Detroit, and most of the nation, are in the midst of another housing crisis. In Detroit, rent and evictions are increasing rapidly coupled with a serious shortage of accessible rental units, homes, and public housing. The crisis has had an outsized impact of Black working class Detroiters, easily observed in the large-scale displacement, segregation, and gentrification that has occurred over the last 20 years. Detroit, the State of Michigan, and community groups have sought to address the problem, in part, by promoting nonprofit housing schemes such as rent-to-own programs, church-run developments, and community land trusts. These programs fail to address the underlying causes of the housing crisis.
Ms. Brown’s eviction highlights how a nonprofit landlord is still a landlord. Privatization of housing via public-private partnerships and nonprofits only shifts the labels, not the underlying dynamics of housing. Nonprofits, including CCSS – which has an annual budget of $7 million – are dependent on philanthropy and government grants to exist. In line with broader neoliberal politics of austerity, nonprofits are kept in a precarious position, balanced on the edge of closing, and never receive enough funding to serve their community, pay employees, and keep the lights on. As a result, nonprofits must bend towards the funding priorities of wealthy, corporate, and government donors rather than designing programs around the real needs of their constituents. Further, due to the instability of grant-based funding, nonprofits are also under great pressure to find other revenue streams. For nonprofit landlords, like CCSS, that includes collecting rent from properties such as the Tiny Homes project. CCSS is incentivised not to follow through on its promise to transition Ms. Brown and the other residents to homeownership in no small part because the Tiny Homes are a valuable asset and a revenue source.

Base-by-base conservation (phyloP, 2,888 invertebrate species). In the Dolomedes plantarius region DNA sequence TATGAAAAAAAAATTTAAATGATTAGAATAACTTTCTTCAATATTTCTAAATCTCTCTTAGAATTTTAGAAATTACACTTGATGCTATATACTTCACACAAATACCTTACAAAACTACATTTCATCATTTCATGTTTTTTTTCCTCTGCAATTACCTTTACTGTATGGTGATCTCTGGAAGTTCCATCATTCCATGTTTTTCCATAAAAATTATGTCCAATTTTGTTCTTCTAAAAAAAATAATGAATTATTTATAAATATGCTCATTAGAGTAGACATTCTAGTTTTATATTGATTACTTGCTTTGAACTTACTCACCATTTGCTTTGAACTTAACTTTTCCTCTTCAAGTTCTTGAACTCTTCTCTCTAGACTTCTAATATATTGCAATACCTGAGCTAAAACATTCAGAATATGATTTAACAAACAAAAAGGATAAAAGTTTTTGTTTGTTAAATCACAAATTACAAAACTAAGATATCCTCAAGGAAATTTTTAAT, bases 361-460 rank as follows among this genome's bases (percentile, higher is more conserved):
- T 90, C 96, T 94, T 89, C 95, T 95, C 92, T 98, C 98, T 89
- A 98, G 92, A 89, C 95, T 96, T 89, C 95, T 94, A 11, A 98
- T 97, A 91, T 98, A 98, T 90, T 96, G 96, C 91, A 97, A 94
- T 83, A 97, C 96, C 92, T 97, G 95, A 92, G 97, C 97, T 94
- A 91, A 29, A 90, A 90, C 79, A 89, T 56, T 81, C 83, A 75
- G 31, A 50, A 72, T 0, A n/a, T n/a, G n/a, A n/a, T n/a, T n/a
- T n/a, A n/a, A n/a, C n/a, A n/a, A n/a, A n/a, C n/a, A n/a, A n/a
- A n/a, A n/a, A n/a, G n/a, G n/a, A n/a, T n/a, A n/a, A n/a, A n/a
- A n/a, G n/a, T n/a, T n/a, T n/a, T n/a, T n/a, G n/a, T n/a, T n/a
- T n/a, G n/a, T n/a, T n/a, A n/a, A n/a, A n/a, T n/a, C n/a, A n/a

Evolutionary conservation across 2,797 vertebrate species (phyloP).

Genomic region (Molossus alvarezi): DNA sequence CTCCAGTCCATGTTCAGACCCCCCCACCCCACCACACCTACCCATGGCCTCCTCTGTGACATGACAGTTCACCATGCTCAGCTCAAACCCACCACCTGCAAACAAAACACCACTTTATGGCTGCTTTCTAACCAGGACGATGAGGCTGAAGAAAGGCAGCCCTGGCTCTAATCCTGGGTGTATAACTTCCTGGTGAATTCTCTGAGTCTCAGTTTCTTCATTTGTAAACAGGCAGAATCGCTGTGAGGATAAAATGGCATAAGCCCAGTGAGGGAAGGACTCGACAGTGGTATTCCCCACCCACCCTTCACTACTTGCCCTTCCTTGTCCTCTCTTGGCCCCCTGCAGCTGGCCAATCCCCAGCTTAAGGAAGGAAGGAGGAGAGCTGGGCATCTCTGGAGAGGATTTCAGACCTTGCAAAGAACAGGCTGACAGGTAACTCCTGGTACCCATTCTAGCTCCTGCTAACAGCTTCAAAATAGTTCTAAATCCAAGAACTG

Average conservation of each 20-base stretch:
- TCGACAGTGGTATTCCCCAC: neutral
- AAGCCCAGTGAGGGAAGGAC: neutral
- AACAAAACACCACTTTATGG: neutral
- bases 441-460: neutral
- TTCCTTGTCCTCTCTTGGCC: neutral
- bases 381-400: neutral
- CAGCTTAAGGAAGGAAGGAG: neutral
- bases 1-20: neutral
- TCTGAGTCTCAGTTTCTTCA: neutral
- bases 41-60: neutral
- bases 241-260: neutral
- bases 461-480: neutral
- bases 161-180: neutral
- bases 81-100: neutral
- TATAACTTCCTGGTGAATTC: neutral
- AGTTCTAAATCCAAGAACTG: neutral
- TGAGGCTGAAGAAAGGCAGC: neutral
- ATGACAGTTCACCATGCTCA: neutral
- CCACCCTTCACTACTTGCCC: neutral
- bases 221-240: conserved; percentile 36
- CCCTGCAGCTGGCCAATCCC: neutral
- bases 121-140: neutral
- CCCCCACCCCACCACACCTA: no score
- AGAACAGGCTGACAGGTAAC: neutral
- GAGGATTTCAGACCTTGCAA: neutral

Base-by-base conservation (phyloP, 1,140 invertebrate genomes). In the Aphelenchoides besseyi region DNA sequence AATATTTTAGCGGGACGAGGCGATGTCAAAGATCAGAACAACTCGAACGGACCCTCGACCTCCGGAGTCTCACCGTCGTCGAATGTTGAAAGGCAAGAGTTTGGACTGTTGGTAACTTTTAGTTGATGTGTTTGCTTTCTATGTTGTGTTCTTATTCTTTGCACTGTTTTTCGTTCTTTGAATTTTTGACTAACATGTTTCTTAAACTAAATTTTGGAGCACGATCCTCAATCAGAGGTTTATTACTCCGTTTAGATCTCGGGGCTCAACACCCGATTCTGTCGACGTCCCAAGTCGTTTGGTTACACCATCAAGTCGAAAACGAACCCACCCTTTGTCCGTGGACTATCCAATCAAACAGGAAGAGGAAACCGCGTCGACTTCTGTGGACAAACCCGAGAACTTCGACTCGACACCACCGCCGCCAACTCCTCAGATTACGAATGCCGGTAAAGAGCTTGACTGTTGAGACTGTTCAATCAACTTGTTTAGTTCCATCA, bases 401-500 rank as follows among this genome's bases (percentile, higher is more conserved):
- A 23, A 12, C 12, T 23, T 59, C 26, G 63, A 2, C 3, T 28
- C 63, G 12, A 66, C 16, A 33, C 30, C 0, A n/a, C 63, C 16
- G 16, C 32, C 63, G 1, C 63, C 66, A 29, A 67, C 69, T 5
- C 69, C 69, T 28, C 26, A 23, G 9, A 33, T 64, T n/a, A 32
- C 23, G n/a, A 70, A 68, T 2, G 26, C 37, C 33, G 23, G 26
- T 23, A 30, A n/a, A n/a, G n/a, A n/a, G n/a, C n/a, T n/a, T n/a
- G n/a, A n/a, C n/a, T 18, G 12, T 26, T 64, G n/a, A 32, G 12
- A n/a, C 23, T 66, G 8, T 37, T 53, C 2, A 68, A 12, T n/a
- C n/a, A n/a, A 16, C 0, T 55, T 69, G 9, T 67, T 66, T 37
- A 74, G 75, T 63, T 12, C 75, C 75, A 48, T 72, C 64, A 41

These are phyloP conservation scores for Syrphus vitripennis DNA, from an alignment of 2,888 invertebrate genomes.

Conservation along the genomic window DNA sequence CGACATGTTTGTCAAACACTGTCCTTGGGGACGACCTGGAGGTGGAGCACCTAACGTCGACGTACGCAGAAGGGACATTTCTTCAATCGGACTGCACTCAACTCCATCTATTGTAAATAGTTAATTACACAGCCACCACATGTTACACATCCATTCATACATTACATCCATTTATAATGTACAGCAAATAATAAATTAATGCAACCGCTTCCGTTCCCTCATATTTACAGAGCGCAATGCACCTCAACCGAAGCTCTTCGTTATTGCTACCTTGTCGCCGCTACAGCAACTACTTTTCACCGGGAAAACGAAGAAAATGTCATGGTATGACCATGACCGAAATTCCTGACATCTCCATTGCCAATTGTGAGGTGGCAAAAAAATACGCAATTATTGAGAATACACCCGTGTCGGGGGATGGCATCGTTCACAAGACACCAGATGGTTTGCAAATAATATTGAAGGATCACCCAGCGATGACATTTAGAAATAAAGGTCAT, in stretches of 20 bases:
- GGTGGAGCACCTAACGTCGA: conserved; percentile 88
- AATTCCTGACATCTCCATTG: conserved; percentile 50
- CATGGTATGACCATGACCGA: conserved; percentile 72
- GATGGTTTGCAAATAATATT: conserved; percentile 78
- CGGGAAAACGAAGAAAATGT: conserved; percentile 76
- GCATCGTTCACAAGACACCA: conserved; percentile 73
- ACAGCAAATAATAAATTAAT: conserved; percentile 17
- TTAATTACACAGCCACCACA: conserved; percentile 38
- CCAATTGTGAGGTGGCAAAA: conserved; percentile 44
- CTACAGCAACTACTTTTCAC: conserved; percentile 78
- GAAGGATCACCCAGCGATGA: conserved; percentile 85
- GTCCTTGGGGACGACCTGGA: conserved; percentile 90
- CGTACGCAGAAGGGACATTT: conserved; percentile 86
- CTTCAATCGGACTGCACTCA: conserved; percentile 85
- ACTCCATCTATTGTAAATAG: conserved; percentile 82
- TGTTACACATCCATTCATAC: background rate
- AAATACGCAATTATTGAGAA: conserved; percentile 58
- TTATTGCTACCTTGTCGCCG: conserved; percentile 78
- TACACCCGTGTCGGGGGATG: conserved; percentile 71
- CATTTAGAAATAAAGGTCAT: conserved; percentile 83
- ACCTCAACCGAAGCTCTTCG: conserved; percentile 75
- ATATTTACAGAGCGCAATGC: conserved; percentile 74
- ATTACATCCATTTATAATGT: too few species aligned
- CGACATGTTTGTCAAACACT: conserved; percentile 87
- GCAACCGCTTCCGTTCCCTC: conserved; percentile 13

These structural pressures pit CCSS against its own constituents, leading them to prioritize control over the well-being of their constituents. This can be seen in the extraordinary efforts CCSS has taken to evict Ms. Brown, going so far as to hire a high-profile attorney and file a defamation lawsuit, which has been dismissed. Indeed, CCSS offered Ms. Brown an initial payout of $2,500 then increased it to $10,000 to leave rather than give her the opportunity to complete the program and own her home.
As part of the neoliberal approach of replacing governmental functions and services with public-private partnerships, large nonprofits such as CCSS function as an extension of the state. They often operate in tight coordination with government entities and funding agencies, but lack the accountability of elected (and recallable) leaders. In this way, nonprofit organizations can still be highly exploitative.
The current housing crisis is not the first one, nor will it be the last, while real estate remains a tool of speculation and capital accumulation. Instead of speculation, what we need is public housing controlled directly by the community. That means the elimination of real estate as a tool of financial investment and speculation. Instead, apartment buildings and housing collections like the Tiny Homes must be controlled and operated by the people that work and live in them.